It says something about the empowering nature of Heathfield that new girls are given a sponge bag adorned with the uplifting phrase ‘See the Sky’. Feeling valued here doesn’t depend on coming top of the class – instead the school believes in bringing joy and happiness so that girls of all abilities can fly academically.
The setting for this single-sex day and boarding school – in a smart Italianate mansion, on 36 acres just outside Ascot – is lovely. And there are great transport links: Heathfield runs a local minibus for day pupils, as well as a weekly service to and from London for boarders (it drops off at South Ken – the 19th-century founder’s old stomping ground).
Mrs Gardiner Legge leaves in January 2021 to take up the headship at Oxford High, handing over a healthy two-form entry in the lower years to Sarah Wilson, formerly deputy head of Cranford House. We're told Mrs Wilson is a keen sportswoman and an avid educationalist – she is currently completing her second leadership programme, this time at the Saïd Business School, Oxford University – and we look forward to hearing her vision for Heathfield.
Applications have been soaring, thanks to the proximity of London and the day option or full boarding but with that little bit of flexibility especially for the younger girls. The broad range of London and country preps and primaries that make up recent years' entries is testament to Heathfield's popularity – everyone is welcomed with a handwritten letter from the head.
Registrations are encouraged two years ahead of entry, but the admissions team is open to approaches from those wanting to escape the London academic race at the last minute. Prospective pupils sit a computer test and have an interview – the prep-school reference is also important. They’re looking for potential rather than the finished product, and are interested in what each girl can offer Heathfield.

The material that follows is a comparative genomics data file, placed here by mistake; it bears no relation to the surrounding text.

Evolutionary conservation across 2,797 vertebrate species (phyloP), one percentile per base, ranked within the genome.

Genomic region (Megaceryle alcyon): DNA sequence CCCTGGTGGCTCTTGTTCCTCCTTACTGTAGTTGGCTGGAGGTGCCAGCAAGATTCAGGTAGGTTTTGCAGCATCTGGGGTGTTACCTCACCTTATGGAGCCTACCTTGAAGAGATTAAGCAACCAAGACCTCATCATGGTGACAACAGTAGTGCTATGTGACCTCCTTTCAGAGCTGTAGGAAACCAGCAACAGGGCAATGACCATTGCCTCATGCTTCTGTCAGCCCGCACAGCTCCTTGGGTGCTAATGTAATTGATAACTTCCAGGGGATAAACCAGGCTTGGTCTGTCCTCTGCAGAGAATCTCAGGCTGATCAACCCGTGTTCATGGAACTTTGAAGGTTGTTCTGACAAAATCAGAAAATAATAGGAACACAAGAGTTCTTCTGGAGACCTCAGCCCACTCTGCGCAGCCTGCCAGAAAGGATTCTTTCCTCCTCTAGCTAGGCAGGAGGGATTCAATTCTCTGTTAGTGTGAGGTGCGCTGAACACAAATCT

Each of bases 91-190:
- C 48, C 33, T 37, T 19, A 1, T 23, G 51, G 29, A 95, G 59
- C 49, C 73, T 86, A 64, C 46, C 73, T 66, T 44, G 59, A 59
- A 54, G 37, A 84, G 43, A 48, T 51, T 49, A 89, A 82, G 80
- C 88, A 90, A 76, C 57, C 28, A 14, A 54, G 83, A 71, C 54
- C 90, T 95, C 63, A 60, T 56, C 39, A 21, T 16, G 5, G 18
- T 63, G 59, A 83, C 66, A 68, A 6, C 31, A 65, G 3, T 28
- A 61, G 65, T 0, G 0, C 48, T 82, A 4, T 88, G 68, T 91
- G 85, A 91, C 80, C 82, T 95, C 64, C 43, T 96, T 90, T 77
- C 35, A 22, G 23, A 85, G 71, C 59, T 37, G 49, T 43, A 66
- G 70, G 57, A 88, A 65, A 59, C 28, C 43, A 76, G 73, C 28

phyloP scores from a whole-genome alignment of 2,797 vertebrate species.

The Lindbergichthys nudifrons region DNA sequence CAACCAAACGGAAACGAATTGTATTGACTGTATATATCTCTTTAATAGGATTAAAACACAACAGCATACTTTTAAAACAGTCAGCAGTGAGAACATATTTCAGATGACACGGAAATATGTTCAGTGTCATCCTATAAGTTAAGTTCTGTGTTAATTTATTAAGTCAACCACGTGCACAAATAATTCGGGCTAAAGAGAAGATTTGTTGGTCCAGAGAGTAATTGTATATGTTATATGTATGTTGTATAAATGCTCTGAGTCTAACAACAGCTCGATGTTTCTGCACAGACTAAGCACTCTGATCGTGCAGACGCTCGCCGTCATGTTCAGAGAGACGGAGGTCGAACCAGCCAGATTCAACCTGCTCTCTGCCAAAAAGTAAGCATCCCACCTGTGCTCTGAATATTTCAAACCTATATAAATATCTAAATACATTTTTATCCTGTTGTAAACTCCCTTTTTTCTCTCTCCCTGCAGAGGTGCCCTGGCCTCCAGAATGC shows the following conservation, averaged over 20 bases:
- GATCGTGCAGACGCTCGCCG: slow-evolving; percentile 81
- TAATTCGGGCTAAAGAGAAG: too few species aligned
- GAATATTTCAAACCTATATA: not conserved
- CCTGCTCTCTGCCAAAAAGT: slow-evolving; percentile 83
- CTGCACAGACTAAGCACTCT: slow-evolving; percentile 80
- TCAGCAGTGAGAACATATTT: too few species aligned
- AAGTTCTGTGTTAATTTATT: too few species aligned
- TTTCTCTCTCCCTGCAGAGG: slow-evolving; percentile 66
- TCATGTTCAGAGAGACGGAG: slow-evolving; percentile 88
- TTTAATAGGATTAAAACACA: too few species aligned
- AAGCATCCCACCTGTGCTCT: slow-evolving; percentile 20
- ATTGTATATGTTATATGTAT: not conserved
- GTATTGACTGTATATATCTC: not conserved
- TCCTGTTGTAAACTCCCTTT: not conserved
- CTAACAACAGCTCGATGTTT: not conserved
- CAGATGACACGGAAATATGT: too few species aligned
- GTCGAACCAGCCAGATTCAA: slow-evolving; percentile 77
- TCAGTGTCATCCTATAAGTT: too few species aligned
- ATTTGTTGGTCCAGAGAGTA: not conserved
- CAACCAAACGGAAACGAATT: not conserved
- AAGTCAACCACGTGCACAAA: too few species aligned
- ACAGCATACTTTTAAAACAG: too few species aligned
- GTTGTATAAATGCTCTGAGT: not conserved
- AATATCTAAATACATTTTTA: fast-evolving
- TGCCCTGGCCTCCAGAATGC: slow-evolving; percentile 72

There is a small intake at 12+ – particularly from overseas – and in the older years Heathfield is chosen particularly for its art. There has always been a sizeable sixth-form entry and, with a new sixth-form development in the pipeline, we expect this to continue.
Academics and university destinations
The key here is value-added, which they pile on in heaps: class sizes are small, there is setting in English and maths from the outset and subject clinics abound if a little extra help is needed. Girls fly in this nurturing environment, and many blossom way beyond their initial expectations of themselves – which is the joy of a school like Heathfield. Individuals count and individual successes are celebrated, whether as one of the five girls who gained GCSE results 15 grades higher than expected or as the head girl, Oxbridge-bound, striding on to a Harvard MOOC in political philosophy.
The impressive STEM building – opened by Professor Robert Winston in 2016 – has inspired pupils. The majority of girls take the dual science awards at GCSE; those opting for physics and chemistry are hitting grades 9-7.
The level of art and photography is impressive both in standard and numbers taking GCSE and A-level, with girls heading to Parsons School of Design in New York or the London College of Fashion.
Extracurricular and community are key: everyone is encouraged to do the DofE Bronze award and community service – which might mean linking up with a house at Eton to look after disabled children, reading at local schools or visiting an old people’s home. Sixth-form options also crucially include the very popular Leith’s cookery course.